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pax

[paks, pahks] /pæks, pɑks/
noun
1.
Ecclesiastical, kiss of peace.
2.
(initial capital letter) a period in history marked by the absence of major wars, usually imposed by a predominant nation.
Origin of pax
1325-1375
1325-75; Middle English < Latin: peace

Pax

[paks, pahks] /pæks, pɑks/
noun
1.
the Roman goddess of peace.

PAX

1.
private automatic exchange.

pax vobiscum

[pahks woh-bis-koo m; English paks voh-bis-kuh m, pahks] /ˈpɑks woʊˈbɪs kʊm; English ˈpæks voʊˈbɪs kəm, ˈpɑks/
Latin.
1.
peace be with you.
Dictionary.com Unabridged
Based on the Random House Dictionary, © Random House, Inc. 2015.
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Examples from the Web for pax
Historical Examples
  • But the very oddest example of the survival of the notion that the stars are men or women is found in the ‘pax’ of Aristophanes.

    Custom and Myth Andrew Lang
  • Let us say a pax eterna,' and he fumbled for his beads as he spoke.

    Gerald Fitzgerald Charles James Lever
  • After a friendly dispute as to who should kiss the pax first, they kissed each other instead.

    Henry VIII. A. F. Pollard
  • The whip cracked, and pax, leaping forward, seized the side of the engine.

    Post Haste R.M. Ballantyne
  • For the first time in its history, India was firmly united under one rule—the rule of the pax Britannica.

    The New World of Islam Lothrop Stoddard
  • Suddenly it occurred to pax that now was a favourable opportunity to test his plan.

    Post Haste R.M. Ballantyne
  • In turbis atque seditionibus pessimo cuique plurima vis; pax et quies bonis artibus aluntur.

  • This is all very interesting and strange, pax, but what has it to do with George Aspel?

    Post Haste R.M. Ballantyne
  • So said pax; and pax was a good judge, being naturally critical.

    Post Haste R.M. Ballantyne
  • Phil turned at once to run to the aid of pax, but there was no occasion to do so.

    Post Haste R.M. Ballantyne
British Dictionary definitions for pax

pax

/pæks/
noun
1.
(mainly RC Church)
  1. a greeting signifying Christian love transmitted from one to another of those assisting at the Eucharist; kiss of peace
  2. a small metal or ivory plate, often with a representation of the Crucifixion, formerly used to convey the kiss of peace from the celebrant at Mass to those attending it, who kissed the plate in turn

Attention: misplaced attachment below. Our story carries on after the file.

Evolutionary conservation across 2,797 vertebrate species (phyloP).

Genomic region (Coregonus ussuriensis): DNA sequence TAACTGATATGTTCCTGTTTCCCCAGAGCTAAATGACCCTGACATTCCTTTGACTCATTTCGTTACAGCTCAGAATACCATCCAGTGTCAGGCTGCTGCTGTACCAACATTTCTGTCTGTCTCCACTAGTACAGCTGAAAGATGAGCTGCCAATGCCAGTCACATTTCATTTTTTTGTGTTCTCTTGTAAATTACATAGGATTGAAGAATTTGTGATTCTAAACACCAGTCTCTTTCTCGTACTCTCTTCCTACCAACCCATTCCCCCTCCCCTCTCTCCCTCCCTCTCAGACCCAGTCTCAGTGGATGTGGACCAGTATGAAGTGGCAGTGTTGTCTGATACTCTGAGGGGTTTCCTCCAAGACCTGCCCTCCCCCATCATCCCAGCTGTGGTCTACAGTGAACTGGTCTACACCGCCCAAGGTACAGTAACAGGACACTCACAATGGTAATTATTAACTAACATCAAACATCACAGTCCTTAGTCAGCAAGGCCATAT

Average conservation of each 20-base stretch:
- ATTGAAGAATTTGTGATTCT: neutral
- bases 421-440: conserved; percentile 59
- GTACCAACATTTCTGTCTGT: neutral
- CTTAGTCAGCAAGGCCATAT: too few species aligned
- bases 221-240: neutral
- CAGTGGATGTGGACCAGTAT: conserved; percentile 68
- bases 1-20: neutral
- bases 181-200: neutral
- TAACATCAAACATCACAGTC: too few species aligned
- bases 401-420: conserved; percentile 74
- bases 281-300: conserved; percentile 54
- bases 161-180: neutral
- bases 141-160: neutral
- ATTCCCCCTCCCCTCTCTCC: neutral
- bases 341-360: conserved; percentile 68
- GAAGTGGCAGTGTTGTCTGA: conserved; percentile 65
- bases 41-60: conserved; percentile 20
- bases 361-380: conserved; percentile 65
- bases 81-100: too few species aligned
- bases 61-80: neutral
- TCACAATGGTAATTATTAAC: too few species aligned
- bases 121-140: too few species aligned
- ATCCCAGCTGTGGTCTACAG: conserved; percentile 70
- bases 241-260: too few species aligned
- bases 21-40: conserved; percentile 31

interjection
2.
(Brit, school slang) a call signalling an end to hostilities or claiming immunity from the rules of a game: usually accompanied by a crossing of the fingers
Word Origin
Latin: peace

Pax

/pæks/
noun
1.
the Roman goddess of peace Greek counterpart Irene
2.
a period of general peace, esp one in which there is one dominant nation
Word Origin
Latin: peace

PAX

abbreviation
1.
private automatic exchange

pax vobiscum

/pæks vəʊˈbɪskʊm/
uknown
1.
peace be with you
Collins English Dictionary - Complete & Unabridged 2012 Digital Edition
© William Collins Sons & Co. Ltd. 1979, 1986 © HarperCollins
Publishers 1998, 2000, 2003, 2005, 2006, 2007, 2009, 2012
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Word Origin and History for pax
n.

mid-15c., "kiss of peace," from Latin pax (genitive pacis) "peace," in Ecclesiastical Latin, "kiss of peace" (see peace). Capitalized, Pax was the name of the Roman goddess of peace. Used by 1933 with adjectives from national names, on model of Pax Romana (e.g. Pax Britannica, 1872; Pax Americana, 1886, with reference to Latin America).

Online Etymology Dictionary, © 2010 Douglas Harper
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Slang definitions & phrases for pax

pax

noun

A passenger: There were twenty pax listed for the trip

[1970s+; apparently derived fr passenger as prexy is fr president]

The Dictionary of American Slang, Fourth Edition by Barbara Ann Kipfer, PhD. and Robert L. Chapman, Ph.D.
Copyright (C) 2007 by HarperCollins Publishers.
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